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Iraq war civilian deaths

Posted on 16/02/2011
Iraq

A paper published in this week’s issue of PLoS Medicine provides the most detailed assessment thus far of civilian deaths in the course of the recent Iraq war.

Madelyn Hsiao-Rei Hicks from the Institute of Psychiatry (IoP), King’s College London, and colleagues analysed data from Iraq Body Count (IBC), a nongovernmental project that collates media reports of deaths of individual Iraqi civilians and cross-checks these reports with data from hospitals, morgues, nongovernmental organisations, and official figures. 

The authors studied 92,614 Iraqi civilian direct deaths from the IBC database which occurred as a result of armed violence between 20 March 2003 and 19 March 2008. The authors found that most Iraqi civilian violent deaths during this time were inflicted by unknown perpetrators, primarily through extrajudicial executions which were disproportionately increased in Iraqi governorates with greater numbers of violent deaths. Unknown perpetrators also used suicide bombs, vehicle bombs and mortars, which had highly lethal and indiscriminate effects on Iraqi civilians. Deaths caused by Coalition forces of Iraqi civilians, women and children, and of Iraqi civilians from air attacks, peaked during the invasion in 2003.

Analysis
Detailed analysis of civilian deaths during wars can improve the understanding of the impact on vulnerable subgroups in the population, such as women and children. In order to assess this impact further, the researchers calculated the proportion of women and children among civilian deaths identified as men, women or children. 

This proportion is termed the “Dirty War Index” (DWI), and indicates the scale of indiscriminate killing in a conflict. The most indiscriminate effects on women and children in Iraq were from unknown perpetrators firing mortars (DWI = 79) and using non-suicide vehicle bombs (DWI = 54), and from Coalition air attacks (DWI = 69). Coalition forces had a higher DWI than anti-coalition forces for all weapons combined, and for small arms gunfire, with no decrease over the study period.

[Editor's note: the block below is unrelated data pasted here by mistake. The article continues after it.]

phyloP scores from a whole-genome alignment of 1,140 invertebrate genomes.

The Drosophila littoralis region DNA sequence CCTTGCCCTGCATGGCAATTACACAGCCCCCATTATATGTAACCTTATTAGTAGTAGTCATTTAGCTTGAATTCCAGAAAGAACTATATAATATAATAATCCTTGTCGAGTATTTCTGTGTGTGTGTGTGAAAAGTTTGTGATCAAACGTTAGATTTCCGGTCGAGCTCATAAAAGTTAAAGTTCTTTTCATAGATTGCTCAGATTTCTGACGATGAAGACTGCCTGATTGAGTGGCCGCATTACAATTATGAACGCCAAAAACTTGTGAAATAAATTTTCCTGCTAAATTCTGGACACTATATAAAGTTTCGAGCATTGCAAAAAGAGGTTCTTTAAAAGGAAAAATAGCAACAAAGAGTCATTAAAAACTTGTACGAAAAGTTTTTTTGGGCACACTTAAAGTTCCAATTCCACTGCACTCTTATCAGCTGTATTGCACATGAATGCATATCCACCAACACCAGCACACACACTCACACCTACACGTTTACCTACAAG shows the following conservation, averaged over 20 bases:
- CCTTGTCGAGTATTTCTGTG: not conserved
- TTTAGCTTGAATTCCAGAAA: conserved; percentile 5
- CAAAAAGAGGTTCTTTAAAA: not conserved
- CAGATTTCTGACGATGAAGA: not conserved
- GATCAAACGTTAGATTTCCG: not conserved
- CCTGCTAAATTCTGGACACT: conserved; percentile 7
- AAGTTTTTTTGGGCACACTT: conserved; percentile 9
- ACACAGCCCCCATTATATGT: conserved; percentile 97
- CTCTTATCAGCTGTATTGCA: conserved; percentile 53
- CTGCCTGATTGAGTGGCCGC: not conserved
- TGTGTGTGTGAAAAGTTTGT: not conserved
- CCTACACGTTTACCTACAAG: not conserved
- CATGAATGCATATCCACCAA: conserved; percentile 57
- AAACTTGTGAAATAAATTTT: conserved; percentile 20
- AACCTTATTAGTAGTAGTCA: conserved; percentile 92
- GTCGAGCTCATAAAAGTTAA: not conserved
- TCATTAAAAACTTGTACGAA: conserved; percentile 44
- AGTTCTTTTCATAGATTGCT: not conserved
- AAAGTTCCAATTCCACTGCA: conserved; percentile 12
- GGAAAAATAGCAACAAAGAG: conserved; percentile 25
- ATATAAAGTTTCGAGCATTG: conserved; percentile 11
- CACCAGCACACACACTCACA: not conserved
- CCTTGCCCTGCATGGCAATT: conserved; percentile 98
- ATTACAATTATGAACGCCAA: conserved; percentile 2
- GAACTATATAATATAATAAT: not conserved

Dr Hicks, an Honourary Lecturer from the IoP, said: ‘Our findings on civilian deaths from perpetrators and their weapons during five years of the Iraq war illustrate the feasibility as well as the public health and humanitarian potential of detailed tracking of war’s effects on a civilian population.

‘Violent deaths of Iraqi civilians, 2003-2008: Analysis by perpetrator, weapon, time, and location’ is published today in PLoS One. To read the paper in full, please visit the PLoS Medicine website

Notes to editors

Kings College London
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King’s has an outstanding reputation for providing world-class teaching and cutting-edge research. In the 2008 Research Assessment Exercise for British universities, 23 departments were ranked in the top quartile of British universities; over half of our academic staff work in departments that are in the top 10 per cent in the UK in their field and can thus be classed as world leading. The College is in the top seven UK universities for research earnings and has an overall annual income of nearly £450 million.

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King’s College London and Guy’s and St Thomas’, King’s College Hospital and South London and Maudsley NHS Foundation Trusts are part of King’s Health Partners. King’s Health Partners Academic Health Sciences Centre (AHSC) is a pioneering global collaboration between one of the world's leading research-led universities and three of London's most successful NHS Foundation Trusts, including leading teaching hospitals and comprehensive mental health services. For more information, visit: www.kingshealthpartners.org

For further information please contact Erin Seymour, Institute of Psychiatry at King’s, on 0207 848 5377 or email erin.seymour@kcl.ac.uk

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